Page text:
Auto News for Dec. 7 – Cubs & Hellcats

 Auto News for Dec. 7

 The manager of the World Series Champion Chicago Cubs was asked yesterday what he has been doing in the off season. Joe Maddon told ESPN that he stayed away from the talk show circuit, and bought a car – a Challenger Hellcat with 707 horsepower, adding, “I love driving cars.”

2017 Dodge Challenger GT AWD

 Fiat Chrysler announced the Challenger GT will be available with all-wheel drive joining the Charger in that category. The Challenger will offer a 3.6-liter, 305 horsepower V6 as the standard engine with 268 lb-ft of torque at 4,800 rpm tied to an 8-speed automatic. MSRP of $33,395 with production scheduled to begin in January. Visible performance information, such as reaction times, 0-60 times, G-force indicator and lap times, can be monitored, and even mirrored, in the 7-inch thin-film transistor cluster display.

 Tesla is recalling three models of charging adapters after two of them overheated. They are the NEMA models 14-30, 20-30, and 6-50. Tesla said the overheated adapters did not cause any property damage or injuries and the auto maker said they were used by “relatively few” customers. Some reports said 7,000 are being recalled.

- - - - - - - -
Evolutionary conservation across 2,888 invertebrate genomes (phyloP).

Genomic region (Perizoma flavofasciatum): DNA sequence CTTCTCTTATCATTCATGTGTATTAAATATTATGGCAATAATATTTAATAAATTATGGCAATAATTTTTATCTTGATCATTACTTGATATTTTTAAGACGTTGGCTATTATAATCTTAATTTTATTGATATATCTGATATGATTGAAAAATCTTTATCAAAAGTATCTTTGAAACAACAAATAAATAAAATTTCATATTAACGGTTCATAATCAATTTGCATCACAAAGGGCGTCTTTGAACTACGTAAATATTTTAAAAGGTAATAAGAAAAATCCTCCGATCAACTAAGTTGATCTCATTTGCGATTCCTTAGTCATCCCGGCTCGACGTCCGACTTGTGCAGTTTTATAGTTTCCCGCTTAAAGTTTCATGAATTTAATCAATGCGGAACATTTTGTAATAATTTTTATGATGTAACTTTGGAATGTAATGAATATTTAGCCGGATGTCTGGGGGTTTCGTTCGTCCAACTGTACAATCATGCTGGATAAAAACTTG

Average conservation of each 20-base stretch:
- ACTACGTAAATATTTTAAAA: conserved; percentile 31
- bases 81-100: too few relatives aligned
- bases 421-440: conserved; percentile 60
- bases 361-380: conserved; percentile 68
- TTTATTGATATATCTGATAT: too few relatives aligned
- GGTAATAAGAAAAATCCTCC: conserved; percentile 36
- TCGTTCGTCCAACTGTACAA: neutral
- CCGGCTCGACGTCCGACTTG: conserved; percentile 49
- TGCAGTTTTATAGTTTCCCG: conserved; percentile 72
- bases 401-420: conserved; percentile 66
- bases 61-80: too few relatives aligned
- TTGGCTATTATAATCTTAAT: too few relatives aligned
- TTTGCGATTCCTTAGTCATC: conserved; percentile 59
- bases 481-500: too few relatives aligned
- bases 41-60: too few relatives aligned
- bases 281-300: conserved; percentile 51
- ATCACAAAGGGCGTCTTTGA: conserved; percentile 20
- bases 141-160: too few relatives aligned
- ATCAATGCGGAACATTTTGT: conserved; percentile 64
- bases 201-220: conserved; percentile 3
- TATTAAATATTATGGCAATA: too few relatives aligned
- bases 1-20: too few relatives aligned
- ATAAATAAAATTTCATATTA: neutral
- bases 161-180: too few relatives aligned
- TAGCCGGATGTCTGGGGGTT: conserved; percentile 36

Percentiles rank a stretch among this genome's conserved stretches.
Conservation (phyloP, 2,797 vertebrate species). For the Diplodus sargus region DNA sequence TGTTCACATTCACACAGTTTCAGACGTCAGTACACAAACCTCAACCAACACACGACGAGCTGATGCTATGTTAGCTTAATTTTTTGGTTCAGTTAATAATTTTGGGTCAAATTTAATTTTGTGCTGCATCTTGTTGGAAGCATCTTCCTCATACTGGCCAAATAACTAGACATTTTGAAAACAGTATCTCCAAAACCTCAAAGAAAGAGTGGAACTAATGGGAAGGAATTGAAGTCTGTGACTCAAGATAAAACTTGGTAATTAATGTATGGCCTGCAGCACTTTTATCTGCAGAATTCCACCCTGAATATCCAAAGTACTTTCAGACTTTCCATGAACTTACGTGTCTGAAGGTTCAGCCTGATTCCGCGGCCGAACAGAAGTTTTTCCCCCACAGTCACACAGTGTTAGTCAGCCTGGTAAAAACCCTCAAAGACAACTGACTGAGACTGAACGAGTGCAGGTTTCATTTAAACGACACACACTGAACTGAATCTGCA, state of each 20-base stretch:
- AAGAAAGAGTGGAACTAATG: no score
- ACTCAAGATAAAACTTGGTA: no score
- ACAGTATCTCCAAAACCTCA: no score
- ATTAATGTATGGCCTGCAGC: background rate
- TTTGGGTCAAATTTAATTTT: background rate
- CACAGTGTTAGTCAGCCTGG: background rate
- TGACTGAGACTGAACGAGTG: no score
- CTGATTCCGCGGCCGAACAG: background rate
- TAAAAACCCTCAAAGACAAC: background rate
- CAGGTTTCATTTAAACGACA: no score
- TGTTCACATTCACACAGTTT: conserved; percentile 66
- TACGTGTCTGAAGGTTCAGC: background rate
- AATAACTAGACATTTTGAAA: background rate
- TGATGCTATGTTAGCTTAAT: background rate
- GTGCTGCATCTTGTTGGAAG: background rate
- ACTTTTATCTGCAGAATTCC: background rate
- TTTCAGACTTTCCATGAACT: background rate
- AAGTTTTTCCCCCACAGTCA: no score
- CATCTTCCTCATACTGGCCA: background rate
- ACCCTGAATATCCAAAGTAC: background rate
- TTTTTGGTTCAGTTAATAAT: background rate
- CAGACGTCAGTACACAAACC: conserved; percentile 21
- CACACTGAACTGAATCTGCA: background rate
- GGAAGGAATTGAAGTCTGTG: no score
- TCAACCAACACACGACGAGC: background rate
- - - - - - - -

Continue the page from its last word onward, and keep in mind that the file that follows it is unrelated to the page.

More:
Mexico now imports more goods to the U.S. than Canada, according to the Commerce Department, mainly due to cars and trucks. In the first ten months of the year, Canada exported a total of $230 billion worth of goods, while Mexico exported $245 billion.

 Volkswagen has been hit with a record fine in South Korea – $32 million for false advertising regarding vehicle emissions, according to Automotive News. The government will also file criminal complaints against five former and current executives of the auto maker.

 Pixar will offer a sneak peak of its upcoming summer film “Cars 3” at the North American International Auto Show in Detroit on Jan. 8th. It will also create a special “Cars 3”-themed display on the show floor.

 Tests are being conducted in Sweden on a new way to charge up electric buses. A bus parks over a charging device located under the road surface at a bus stop and charging occurs automatically. The design of the inductive technology has been adapted so as not to disturb existing urban environments and is essentially invisible. Seven minutes of wireless charging is enough to cover the entire 6 mile route, which the bus will operate in Södertälje. Backers want to find out how the system holds up during a Swedish winter.

 

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